I’d spent all day in A&E and decided to walk home (half an hour). This proved a good move as walking down St. James street in Kemptown (Brighton) is always amusing. Half way down I stopped to buy some battered sausages and chips (Little Jack Fullers fish and chips) and walked along feeling relieved . It felt like I had dodged a bullet. By the time I reached my local pub (POW) I was still eating so ate the rest outside with a pint. The end of a very long and stressful day.

The next day I had to buy eye drops and Microporous tape to tape my eye up apparently (I didn’t get around to this until recently (I’m not a perfect patient)). Bells Palsy is pretty strange, for a start no one really knows much about it or why it happens. Seemingly I could have been treated if I’d reported earlier but after that initial window there’s not much to do except put eye drops in to ensure the eye doesn’t dry out and to tape your eye shut at night for the same reason.

Ear, Nose and Throat

St. James Street

My ENT appointment came round and so I walked over to the hospital (might as well get some exercise from the experience), nice to see St James Street in the morning, all the coffee shops opening up for business and deliveries being dropped off. I get to the hospital and after a bit of wandering around discover ENT reception. A short wait and I’m in front of a doctor. He assesses me again and confirms Bells Palsy. After a check he advised me it was level 5 which is fairly severe. Wrote me a prescription for drops to be used at night and said I should attend the Eye Hospital in a few days. Time to walk home and more St. James Street. As I get close to The Royal Pavilion I realise I could use a cup of tea and a sit down to plan my next steps for the day so wander into the gardens and visit the little tea shop there. This should have been a nice moment but an anti vaxxer decided to bother us all playing loud anti vax discussions on some sort of music player in his pocket. He tried to engage with me and I told him to walk away (what I actually wanted to do was punch him in the face). I moved away from him and managed to have my tea and plan the rest of my day. On the way home nipped into Boots and handed over my prescription, unfortunately this didn’t work out as the Doctor hadn’t written my name on it (take note Doctors) and so they couldn’t fulfill it. On the upside I had just chatted to the doctor about my ears and he advised I put olive oil in them, while waiting for the prescription I discovered some olive oil drops! I know, exciting huh!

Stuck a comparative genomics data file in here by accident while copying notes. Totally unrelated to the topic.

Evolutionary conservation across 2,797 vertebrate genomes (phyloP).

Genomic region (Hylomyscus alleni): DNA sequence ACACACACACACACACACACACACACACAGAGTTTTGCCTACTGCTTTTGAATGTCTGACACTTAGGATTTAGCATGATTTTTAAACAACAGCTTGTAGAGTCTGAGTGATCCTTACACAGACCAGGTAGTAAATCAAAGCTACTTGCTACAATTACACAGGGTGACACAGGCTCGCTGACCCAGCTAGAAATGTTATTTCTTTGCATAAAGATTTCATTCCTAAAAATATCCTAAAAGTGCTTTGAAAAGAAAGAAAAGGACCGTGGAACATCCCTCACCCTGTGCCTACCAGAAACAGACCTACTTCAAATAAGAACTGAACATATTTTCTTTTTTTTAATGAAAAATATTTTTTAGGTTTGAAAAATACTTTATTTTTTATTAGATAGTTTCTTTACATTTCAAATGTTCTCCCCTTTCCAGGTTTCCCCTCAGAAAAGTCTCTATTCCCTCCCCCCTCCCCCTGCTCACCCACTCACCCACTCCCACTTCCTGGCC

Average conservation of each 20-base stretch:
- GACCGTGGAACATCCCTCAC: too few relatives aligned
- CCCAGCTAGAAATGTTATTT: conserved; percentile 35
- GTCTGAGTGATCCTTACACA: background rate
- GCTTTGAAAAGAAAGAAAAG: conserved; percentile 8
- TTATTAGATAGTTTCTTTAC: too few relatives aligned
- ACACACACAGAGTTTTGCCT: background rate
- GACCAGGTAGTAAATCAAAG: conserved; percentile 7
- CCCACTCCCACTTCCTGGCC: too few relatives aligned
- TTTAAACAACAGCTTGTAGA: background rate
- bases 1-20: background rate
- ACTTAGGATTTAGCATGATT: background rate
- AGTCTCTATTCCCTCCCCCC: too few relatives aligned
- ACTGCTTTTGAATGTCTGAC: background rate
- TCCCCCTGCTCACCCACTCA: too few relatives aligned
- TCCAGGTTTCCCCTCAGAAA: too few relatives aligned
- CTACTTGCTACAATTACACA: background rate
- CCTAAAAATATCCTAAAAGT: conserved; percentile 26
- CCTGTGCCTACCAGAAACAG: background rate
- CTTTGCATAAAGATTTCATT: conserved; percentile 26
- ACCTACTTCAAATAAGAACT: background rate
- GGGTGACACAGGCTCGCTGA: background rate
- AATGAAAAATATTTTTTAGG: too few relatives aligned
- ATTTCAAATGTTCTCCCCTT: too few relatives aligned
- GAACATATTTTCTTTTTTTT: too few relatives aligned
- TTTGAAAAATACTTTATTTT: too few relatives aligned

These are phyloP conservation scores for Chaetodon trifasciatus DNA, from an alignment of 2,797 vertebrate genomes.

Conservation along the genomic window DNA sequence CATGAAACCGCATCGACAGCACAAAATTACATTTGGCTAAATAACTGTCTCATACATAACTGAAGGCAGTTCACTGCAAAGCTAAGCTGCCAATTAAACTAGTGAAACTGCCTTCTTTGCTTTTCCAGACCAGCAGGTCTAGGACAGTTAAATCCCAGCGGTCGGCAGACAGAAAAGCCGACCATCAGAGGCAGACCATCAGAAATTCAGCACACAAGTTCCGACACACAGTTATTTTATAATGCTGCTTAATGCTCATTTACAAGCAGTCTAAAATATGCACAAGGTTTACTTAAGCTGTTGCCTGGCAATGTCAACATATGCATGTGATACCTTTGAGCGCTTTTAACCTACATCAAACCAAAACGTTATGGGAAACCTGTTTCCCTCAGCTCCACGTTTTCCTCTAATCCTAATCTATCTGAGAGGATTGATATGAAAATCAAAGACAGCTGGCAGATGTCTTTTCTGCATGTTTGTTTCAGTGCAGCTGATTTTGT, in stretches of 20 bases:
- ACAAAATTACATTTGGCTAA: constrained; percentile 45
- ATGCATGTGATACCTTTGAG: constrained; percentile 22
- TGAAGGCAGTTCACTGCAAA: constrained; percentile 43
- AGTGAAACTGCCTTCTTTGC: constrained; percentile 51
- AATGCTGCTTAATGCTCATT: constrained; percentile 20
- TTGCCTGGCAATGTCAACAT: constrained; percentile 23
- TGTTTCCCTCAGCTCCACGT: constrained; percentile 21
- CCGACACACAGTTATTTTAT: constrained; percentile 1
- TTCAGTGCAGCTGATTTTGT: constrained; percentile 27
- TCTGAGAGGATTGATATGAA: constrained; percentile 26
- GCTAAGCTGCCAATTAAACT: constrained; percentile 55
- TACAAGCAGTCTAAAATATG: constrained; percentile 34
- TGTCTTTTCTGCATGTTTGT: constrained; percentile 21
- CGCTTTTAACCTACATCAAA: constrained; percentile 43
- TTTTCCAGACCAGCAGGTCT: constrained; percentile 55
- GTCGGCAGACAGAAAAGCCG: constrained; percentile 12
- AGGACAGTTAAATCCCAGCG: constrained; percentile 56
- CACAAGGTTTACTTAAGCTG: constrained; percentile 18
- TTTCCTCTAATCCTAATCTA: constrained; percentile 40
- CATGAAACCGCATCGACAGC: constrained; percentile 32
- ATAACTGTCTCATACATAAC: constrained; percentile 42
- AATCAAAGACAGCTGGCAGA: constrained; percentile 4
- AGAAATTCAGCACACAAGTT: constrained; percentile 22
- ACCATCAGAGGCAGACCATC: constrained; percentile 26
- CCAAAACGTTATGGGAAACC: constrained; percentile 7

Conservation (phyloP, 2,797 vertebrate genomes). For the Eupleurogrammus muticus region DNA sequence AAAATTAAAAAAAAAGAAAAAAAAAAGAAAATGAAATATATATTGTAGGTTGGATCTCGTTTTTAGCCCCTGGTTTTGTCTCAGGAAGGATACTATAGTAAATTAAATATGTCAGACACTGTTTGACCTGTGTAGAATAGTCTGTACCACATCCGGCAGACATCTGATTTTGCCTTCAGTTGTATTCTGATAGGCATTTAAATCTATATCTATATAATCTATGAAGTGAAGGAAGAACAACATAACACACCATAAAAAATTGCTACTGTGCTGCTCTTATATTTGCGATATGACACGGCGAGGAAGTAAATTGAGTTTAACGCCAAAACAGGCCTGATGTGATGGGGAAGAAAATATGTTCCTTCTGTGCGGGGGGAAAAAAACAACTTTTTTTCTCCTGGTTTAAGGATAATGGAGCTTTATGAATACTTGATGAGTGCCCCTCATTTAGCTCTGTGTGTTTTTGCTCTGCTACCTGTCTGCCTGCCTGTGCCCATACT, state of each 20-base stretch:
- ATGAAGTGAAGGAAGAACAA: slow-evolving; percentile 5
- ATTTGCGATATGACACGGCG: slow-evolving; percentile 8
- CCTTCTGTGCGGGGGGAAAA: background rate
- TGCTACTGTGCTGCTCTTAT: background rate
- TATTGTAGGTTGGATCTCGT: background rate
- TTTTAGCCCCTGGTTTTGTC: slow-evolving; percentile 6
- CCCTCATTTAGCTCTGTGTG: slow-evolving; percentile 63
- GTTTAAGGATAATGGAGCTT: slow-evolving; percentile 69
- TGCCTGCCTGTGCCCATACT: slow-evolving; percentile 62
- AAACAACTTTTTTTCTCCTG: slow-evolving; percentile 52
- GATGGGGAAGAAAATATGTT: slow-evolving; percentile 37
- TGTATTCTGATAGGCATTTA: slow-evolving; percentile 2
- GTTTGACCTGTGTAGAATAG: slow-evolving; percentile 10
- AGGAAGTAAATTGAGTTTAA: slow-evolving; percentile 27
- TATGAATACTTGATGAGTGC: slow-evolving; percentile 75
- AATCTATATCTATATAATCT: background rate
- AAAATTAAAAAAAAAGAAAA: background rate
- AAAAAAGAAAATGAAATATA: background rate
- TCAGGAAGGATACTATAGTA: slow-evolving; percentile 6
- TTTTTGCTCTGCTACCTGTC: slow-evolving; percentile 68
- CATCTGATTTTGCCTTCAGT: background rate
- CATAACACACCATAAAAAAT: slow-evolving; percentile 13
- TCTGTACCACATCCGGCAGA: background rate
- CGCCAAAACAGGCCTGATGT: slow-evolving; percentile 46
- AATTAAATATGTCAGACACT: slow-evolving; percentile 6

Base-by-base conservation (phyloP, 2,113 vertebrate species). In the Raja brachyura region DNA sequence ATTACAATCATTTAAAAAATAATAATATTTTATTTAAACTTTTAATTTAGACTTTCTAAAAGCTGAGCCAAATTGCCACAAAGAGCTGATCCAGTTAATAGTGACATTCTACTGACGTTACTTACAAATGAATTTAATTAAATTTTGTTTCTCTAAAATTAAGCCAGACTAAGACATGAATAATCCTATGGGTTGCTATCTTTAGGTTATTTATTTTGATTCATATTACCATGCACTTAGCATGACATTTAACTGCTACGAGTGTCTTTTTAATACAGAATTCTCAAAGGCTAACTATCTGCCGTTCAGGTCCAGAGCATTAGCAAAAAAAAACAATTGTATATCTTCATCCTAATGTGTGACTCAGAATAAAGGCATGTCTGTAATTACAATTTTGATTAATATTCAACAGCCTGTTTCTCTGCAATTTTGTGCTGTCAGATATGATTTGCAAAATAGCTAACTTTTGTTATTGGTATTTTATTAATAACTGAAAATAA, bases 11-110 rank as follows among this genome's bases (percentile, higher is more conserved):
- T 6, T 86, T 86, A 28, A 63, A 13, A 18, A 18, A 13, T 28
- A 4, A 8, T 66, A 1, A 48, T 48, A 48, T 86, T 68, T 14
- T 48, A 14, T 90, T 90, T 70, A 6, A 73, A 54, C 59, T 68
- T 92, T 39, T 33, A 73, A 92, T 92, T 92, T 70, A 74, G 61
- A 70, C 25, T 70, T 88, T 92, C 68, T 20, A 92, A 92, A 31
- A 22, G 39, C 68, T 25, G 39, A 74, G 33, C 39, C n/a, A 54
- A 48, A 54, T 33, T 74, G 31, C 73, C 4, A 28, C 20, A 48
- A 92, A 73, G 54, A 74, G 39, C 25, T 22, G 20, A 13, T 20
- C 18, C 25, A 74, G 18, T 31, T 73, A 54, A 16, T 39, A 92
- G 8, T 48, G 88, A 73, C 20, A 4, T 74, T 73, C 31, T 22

The Eye Hospital

The Sussex Eye HospitalA few more days pass, eye drops in eyes, olive oil in ears and its time to visit The Sussex Eye Hospital (my third department in the hospital infrastructure). More form filling and waiting room waiting and then I’m in front of a nurse. More questions recorded in the database about me. My history of being involved in cycle, motorbike and car crashes (I had several when I was young) suitably noted. Then she gave me a basic eye test and threw me back into the waiting pool. Not too long passed before I was fished out again and this time it’s a Doctor. Now for a full eye test, having had a few of these in recent years he was VERY thorough. Seemed to think things were ok but decided I needed to have blood tests and so was escorted away by a nice nurse who sat me down ready for blood draining. We had a nice chat and she set about trying to find a vein (had a little trouble), needle in and the blood letting begins, three vials full!

Back to ENT

A few days pass and its back to ENT, this time it’s for a hearing test. I settle down in the waiting room and an hour passes but eventually I’m ushered into a small room and then into a sort of sound proofed cupboard. What followed was one of the more weird experiences I’ve encountered during this saga. Listening for faint sounds and pressing a button whenever I get lucky and hear one! Test over, sit in the corridor and wait (I’m getting very good at this by now). Eventually I’m tracked down and before I know it I’m in another consultation with a nurse and doctor. Just a bit more questioning and the results of the hearing test (not really sure how that went except to say I don’t have the hearing of a young person apparently). I’m set free with the promise there will be a follow up appointment in a few weeks.

A pleasant walk home through St. James Street once again and another chance to visit The Royal Pavilion gardens and have a cup of tea at the tea shop. No interruptions this time so a pleasant few minutes before returning to my day.

The Royal Pavilion tea shop

A trip to the X-ray Department (thats another one ticked off)

Coming soon.